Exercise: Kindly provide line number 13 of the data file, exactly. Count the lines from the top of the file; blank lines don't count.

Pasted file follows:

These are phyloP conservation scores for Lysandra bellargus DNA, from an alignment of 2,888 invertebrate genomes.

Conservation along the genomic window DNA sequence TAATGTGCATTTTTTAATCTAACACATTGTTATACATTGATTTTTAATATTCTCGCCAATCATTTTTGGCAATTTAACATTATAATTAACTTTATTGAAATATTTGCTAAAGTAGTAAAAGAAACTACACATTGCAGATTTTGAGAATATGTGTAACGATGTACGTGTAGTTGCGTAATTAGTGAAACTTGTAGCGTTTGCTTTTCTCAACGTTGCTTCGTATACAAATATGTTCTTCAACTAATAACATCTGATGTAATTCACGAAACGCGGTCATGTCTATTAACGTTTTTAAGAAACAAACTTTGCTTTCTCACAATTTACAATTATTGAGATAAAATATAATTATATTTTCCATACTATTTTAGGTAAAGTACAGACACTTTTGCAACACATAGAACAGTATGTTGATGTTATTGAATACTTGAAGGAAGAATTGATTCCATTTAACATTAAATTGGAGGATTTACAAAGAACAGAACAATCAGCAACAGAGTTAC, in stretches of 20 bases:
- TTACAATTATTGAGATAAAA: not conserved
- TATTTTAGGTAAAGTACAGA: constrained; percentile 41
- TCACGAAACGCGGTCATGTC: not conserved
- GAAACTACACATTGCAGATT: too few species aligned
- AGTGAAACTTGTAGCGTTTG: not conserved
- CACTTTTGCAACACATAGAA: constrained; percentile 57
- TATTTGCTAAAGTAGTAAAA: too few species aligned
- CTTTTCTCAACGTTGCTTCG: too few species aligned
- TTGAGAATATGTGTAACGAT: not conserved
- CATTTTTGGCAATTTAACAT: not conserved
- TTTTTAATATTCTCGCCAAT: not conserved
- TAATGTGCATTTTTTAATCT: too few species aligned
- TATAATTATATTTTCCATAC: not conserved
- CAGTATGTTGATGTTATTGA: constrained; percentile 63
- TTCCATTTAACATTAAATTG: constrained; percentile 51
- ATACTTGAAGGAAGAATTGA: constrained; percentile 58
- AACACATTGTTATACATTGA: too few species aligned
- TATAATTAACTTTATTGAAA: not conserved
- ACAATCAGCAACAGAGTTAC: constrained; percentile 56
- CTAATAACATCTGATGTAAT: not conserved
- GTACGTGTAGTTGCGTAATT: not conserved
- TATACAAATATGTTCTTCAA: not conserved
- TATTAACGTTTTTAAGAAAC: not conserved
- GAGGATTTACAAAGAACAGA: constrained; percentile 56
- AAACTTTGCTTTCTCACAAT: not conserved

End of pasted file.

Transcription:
- TTTTTAATATTCTCGCCAAT: not conserved